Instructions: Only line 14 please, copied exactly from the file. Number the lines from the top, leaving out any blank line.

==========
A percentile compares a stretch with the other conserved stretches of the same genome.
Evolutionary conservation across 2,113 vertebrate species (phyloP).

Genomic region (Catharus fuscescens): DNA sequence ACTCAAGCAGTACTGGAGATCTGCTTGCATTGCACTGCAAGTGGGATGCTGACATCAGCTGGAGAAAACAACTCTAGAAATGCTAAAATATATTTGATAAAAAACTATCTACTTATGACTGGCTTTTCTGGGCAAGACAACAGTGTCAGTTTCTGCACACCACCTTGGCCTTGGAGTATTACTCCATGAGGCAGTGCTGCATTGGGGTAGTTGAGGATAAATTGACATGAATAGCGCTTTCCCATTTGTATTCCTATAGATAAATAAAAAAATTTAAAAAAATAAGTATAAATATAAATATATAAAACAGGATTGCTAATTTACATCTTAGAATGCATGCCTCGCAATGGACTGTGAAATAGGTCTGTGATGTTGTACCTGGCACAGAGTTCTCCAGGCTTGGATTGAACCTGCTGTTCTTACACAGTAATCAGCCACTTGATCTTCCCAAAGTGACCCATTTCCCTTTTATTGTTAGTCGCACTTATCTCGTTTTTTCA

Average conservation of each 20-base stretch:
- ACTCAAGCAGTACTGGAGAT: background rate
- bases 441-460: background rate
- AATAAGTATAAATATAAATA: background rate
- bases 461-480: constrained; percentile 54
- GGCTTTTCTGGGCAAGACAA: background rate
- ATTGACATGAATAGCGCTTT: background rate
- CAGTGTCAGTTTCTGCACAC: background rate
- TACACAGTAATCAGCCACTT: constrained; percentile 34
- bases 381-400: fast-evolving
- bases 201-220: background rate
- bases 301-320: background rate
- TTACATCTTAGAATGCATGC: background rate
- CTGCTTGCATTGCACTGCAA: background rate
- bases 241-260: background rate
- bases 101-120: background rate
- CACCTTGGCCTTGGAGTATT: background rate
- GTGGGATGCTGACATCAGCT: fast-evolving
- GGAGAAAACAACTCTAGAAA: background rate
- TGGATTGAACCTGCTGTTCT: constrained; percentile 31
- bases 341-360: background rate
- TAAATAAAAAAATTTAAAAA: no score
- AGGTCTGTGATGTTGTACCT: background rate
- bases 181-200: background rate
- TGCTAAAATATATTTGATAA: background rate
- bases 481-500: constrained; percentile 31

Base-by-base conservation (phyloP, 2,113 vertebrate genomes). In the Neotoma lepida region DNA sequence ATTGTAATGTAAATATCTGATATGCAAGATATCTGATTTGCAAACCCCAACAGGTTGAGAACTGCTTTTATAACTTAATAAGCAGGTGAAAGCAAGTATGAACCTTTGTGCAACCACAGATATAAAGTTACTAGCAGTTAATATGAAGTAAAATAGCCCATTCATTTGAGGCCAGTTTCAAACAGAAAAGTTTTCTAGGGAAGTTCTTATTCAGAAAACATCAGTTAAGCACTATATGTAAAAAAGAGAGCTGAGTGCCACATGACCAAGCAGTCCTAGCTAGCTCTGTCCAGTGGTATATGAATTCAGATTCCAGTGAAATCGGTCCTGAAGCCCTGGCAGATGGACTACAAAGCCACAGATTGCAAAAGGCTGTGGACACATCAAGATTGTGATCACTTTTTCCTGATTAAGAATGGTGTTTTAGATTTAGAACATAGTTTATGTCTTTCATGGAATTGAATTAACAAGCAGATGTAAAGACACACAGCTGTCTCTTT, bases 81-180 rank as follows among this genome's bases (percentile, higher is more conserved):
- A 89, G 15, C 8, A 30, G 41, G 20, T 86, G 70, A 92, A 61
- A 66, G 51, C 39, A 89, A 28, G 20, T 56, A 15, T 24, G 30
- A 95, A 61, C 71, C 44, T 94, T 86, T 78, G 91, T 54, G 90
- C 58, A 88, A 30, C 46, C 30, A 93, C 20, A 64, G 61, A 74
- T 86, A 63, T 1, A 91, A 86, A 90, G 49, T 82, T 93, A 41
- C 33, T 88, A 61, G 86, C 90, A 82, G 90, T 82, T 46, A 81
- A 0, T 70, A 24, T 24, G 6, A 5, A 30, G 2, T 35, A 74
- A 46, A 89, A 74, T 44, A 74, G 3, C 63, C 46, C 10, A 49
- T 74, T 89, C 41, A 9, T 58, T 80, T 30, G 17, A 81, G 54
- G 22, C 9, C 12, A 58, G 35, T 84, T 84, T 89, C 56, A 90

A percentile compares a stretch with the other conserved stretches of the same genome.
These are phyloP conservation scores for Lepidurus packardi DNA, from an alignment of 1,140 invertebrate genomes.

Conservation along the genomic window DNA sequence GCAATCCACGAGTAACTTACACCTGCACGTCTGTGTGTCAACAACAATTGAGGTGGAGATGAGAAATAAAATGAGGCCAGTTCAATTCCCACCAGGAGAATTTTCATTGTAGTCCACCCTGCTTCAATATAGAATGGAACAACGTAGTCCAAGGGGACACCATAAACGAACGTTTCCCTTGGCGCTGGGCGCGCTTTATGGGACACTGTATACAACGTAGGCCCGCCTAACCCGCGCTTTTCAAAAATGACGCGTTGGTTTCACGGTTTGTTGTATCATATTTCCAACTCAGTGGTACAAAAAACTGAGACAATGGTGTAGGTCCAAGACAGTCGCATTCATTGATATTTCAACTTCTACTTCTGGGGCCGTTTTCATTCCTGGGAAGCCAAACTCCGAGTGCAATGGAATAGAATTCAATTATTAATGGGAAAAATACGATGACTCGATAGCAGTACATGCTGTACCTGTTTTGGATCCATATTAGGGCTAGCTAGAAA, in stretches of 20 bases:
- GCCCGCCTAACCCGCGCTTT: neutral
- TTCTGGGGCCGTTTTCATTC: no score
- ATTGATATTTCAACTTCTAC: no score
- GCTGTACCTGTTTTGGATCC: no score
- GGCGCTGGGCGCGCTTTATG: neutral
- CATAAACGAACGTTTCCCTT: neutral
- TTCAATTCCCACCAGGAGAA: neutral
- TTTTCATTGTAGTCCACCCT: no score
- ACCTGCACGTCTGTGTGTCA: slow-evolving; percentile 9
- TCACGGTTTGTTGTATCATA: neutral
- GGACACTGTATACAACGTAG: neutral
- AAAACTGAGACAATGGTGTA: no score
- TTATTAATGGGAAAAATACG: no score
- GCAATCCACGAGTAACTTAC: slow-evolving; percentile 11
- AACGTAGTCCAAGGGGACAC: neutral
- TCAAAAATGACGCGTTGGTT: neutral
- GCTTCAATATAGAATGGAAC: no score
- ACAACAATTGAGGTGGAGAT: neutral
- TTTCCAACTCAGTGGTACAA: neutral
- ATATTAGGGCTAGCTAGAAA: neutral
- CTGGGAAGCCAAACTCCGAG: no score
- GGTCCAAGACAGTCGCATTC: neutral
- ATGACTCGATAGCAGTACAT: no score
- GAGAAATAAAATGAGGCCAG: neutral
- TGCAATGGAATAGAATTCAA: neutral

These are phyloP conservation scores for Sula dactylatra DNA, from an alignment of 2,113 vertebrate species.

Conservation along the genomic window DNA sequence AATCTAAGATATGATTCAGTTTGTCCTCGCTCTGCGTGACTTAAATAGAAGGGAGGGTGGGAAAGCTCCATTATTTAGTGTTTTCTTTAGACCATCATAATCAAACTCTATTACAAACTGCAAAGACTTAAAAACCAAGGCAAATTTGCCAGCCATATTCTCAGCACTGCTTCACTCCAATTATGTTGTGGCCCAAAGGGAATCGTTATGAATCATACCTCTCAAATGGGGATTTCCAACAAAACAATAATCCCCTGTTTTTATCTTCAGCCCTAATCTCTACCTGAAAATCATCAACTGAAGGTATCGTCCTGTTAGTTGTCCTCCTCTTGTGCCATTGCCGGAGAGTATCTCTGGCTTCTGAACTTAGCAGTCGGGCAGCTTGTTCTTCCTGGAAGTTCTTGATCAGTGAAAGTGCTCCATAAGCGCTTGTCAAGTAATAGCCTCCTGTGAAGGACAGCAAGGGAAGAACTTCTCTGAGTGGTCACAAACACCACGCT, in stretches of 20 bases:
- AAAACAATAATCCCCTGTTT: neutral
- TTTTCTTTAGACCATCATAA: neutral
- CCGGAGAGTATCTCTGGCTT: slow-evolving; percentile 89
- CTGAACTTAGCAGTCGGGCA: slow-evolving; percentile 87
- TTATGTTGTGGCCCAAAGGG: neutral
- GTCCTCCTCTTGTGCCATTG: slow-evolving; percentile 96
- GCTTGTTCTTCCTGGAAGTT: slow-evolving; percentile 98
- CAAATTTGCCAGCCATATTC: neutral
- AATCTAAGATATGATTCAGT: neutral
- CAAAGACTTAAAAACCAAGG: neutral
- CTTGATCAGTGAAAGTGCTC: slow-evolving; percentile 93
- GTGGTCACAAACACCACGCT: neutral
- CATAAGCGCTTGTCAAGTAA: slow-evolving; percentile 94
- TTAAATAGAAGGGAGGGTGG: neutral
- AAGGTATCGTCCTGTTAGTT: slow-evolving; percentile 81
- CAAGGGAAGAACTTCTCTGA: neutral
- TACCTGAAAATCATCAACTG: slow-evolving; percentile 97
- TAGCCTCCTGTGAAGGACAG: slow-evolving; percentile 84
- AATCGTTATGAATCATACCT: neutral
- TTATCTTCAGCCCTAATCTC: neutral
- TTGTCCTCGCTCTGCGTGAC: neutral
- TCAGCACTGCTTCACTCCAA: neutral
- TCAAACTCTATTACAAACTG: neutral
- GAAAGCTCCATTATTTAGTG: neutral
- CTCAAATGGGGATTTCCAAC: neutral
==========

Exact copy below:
- bases 201-220: background rate